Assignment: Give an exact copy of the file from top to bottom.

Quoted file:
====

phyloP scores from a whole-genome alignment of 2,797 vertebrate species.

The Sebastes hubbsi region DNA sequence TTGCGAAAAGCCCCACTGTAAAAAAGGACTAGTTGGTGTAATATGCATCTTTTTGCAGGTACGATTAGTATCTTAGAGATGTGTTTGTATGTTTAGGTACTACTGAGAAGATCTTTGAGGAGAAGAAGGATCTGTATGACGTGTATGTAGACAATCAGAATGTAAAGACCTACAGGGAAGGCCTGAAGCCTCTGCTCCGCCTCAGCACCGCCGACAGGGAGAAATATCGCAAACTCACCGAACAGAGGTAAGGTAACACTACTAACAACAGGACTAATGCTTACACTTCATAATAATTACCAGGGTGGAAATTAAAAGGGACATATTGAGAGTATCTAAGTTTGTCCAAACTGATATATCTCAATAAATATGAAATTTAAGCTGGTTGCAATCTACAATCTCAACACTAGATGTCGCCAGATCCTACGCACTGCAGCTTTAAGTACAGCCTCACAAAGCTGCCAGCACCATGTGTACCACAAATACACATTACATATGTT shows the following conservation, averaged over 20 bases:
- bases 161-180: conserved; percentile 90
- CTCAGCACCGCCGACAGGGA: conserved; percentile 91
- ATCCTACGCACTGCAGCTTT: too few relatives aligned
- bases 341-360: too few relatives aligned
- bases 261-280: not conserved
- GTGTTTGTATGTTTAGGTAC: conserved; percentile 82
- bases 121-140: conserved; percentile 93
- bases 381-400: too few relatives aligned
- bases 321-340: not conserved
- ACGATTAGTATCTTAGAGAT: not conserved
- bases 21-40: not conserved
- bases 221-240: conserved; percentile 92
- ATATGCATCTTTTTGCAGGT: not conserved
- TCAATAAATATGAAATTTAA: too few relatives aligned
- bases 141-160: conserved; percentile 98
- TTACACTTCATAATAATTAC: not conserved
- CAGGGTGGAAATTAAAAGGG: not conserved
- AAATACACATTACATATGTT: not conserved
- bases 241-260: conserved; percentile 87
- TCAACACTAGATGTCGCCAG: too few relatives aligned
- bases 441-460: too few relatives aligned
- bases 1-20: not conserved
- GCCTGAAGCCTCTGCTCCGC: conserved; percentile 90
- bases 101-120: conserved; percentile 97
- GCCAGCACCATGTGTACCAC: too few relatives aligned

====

phyloP scores from a whole-genome alignment of 2,797 vertebrate species.

The Sebastes hubbsi region DNA sequence TTGCGAAAAGCCCCACTGTAAAAAAGGACTAGTTGGTGTAATATGCATCTTTTTGCAGGTACGATTAGTATCTTAGAGATGTGTTTGTATGTTTAGGTACTACTGAGAAGATCTTTGAGGAGAAGAAGGATCTGTATGACGTGTATGTAGACAATCAGAATGTAAAGACCTACAGGGAAGGCCTGAAGCCTCTGCTCCGCCTCAGCACCGCCGACAGGGAGAAATATCGCAAACTCACCGAACAGAGGTAAGGTAACACTACTAACAACAGGACTAATGCTTACACTTCATAATAATTACCAGGGTGGAAATTAAAAGGGACATATTGAGAGTATCTAAGTTTGTCCAAACTGATATATCTCAATAAATATGAAATTTAAGCTGGTTGCAATCTACAATCTCAACACTAGATGTCGCCAGATCCTACGCACTGCAGCTTTAAGTACAGCCTCACAAAGCTGCCAGCACCATGTGTACCACAAATACACATTACATATGTT shows the following conservation, averaged over 20 bases:
- bases 161-180: conserved; percentile 90
- CTCAGCACCGCCGACAGGGA: conserved; percentile 91
- ATCCTACGCACTGCAGCTTT: too few relatives aligned
- bases 341-360: too few relatives aligned
- bases 261-280: not conserved
- GTGTTTGTATGTTTAGGTAC: conserved; percentile 82
- bases 121-140: conserved; percentile 93
- bases 381-400: too few relatives aligned
- bases 321-340: not conserved
- ACGATTAGTATCTTAGAGAT: not conserved
- bases 21-40: not conserved
- bases 221-240: conserved; percentile 92
- ATATGCATCTTTTTGCAGGT: not conserved
- TCAATAAATATGAAATTTAA: too few relatives aligned
- bases 141-160: conserved; percentile 98
- TTACACTTCATAATAATTAC: not conserved
- CAGGGTGGAAATTAAAAGGG: not conserved
- AAATACACATTACATATGTT: not conserved
- bases 241-260: conserved; percentile 87
- TCAACACTAGATGTCGCCAG: too few relatives aligned
- bases 441-460: too few relatives aligned
- bases 1-20: not conserved
- GCCTGAAGCCTCTGCTCCGC: conserved; percentile 90
- bases 101-120: conserved; percentile 97
- GCCAGCACCATGTGTACCAC: too few relatives aligned